From the professor’s desk:

I’ve been reflecting on the idea of “resilience.” How are we able to get up and keep going, under the most crushing of circumstances? Is it because we have no choice? Or do we have inner strength we’re not aware of, most of the time?

Favorite refrigerator magnet:

I think resilience, the ability to bounce back from adversity, is like a muscle; it develops through exercise – not of the physical variety, but of the psyche. Most of us pay lip service to the idea that there’s no joy without sorrow (no rainbow without the storm), but given the choice, we’d rather not go through the storm, thank you very much. We wouldn’t go there voluntarily.

The most frustrating thing about 2020 – for most of us – was how our choices became so limited. We couldn’t go where we wanted, when we wanted. We couldn’t interact with friends and family in the ways that we longed for. My students and I couldn’t come together in the classroom for a shared learning experience. In the beginning, I strained against these bonds. I was angry and frustrated. I longed to run, and my feet were bolted to the ground.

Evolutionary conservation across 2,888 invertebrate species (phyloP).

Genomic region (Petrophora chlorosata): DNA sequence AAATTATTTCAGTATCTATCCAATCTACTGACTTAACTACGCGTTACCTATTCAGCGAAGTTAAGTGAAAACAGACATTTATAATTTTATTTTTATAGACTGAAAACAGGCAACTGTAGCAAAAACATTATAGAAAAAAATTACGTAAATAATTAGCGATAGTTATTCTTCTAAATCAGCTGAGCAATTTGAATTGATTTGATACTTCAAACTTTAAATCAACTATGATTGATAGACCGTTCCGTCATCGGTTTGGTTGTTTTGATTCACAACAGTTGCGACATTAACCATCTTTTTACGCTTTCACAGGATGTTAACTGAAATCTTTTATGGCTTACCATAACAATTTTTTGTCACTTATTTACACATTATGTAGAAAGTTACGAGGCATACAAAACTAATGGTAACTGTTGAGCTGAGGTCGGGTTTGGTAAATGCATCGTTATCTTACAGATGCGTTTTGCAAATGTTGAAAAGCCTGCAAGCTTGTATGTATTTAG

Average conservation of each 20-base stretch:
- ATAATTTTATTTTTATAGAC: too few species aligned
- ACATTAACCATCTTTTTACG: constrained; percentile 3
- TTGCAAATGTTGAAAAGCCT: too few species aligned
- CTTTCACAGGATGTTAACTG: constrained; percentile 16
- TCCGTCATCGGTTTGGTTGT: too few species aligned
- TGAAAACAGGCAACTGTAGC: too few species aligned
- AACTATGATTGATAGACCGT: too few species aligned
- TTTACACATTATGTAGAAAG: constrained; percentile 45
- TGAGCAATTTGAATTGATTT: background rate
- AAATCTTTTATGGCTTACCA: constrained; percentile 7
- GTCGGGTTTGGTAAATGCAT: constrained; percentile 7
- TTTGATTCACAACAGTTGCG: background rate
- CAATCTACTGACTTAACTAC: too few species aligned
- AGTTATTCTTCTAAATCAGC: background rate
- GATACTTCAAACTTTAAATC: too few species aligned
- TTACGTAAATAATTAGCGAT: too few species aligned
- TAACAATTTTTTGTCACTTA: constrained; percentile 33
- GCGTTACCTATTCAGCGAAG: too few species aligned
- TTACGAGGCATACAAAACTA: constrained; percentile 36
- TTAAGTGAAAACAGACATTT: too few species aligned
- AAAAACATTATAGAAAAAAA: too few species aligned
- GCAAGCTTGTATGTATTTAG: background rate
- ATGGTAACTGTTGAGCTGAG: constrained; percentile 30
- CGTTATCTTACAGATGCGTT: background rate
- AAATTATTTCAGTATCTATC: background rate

A funny thing happens when we stop fighting, stop resisting. We realize we can keep going, we can get through all the “nevers” – “I could never spend a holiday without my family, I could never spend weeks indoors without going anywhere, I could never …” We had no choice but to endure the “nevers.” And the strength, the endurance, is found in the silence, in the going within.

We got to know ourselves, and each other, in new ways this past year. It’s been tough, and it’s still going to be tough for a while. But you’re stronger than you knew, stronger than you were, stronger than you ever thought you could be when living in the mindset of “I could never.” You could. You did. And you can do it again if you have to.

This isn’t about trusting others. It’s about trusting your own strength, and its source.